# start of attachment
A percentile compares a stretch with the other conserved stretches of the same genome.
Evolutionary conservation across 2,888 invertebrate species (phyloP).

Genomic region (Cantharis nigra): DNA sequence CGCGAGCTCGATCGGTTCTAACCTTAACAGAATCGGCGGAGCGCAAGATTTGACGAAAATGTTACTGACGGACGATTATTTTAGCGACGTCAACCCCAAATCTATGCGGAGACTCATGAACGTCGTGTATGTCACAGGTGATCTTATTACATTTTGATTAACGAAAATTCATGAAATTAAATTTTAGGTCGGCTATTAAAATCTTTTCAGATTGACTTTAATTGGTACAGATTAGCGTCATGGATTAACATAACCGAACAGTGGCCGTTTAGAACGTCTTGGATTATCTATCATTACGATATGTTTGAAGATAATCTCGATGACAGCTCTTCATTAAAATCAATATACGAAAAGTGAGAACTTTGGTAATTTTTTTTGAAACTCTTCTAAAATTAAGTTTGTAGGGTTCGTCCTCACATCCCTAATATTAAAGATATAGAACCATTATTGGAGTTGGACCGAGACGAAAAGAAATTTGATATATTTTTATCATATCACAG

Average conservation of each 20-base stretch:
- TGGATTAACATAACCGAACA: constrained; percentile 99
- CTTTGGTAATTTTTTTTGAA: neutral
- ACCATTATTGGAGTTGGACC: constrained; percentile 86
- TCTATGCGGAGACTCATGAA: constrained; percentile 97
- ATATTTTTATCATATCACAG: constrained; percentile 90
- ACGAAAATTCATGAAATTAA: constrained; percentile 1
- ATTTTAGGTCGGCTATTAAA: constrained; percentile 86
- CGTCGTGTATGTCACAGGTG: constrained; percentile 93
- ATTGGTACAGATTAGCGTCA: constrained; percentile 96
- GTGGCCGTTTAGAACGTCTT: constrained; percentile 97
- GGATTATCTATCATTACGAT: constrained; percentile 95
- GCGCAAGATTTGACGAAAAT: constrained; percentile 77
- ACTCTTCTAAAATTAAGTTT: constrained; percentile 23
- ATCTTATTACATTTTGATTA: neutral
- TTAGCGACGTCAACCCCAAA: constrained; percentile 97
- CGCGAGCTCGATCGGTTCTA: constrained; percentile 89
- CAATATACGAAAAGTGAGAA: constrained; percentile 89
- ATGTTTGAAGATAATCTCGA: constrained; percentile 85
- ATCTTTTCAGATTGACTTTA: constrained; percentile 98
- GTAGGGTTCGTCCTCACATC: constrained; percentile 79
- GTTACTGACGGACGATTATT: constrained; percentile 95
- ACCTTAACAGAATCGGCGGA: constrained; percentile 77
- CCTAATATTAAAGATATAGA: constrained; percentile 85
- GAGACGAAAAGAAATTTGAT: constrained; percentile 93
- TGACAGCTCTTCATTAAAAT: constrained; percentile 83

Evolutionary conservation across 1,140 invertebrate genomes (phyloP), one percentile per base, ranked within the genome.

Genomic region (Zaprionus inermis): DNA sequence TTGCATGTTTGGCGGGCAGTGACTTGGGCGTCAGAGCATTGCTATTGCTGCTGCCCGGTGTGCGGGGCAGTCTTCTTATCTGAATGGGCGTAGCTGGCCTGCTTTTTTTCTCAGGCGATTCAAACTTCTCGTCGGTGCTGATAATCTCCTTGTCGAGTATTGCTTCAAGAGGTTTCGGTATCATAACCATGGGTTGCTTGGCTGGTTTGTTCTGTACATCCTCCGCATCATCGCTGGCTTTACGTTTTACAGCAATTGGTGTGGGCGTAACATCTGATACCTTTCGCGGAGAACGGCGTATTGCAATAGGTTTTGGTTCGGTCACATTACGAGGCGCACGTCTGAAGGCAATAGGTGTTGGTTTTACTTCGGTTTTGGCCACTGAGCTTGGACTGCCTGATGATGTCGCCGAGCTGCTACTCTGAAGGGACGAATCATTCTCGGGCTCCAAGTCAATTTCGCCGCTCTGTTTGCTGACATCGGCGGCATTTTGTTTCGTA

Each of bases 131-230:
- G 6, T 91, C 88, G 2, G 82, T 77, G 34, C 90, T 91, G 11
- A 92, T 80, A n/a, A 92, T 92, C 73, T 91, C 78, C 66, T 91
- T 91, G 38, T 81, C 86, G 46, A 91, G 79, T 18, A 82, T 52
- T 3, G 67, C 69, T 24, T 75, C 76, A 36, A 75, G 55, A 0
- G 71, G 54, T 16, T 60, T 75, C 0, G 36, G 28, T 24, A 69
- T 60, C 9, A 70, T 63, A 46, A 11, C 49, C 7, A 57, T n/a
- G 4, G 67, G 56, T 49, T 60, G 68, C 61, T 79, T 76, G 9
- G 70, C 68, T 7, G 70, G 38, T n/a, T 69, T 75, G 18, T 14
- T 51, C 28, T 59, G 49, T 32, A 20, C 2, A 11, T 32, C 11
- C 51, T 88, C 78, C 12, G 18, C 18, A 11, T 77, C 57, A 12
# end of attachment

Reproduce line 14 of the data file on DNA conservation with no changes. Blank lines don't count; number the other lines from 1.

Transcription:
- GTGGCCGTTTAGAACGTCTT: constrained; percentile 97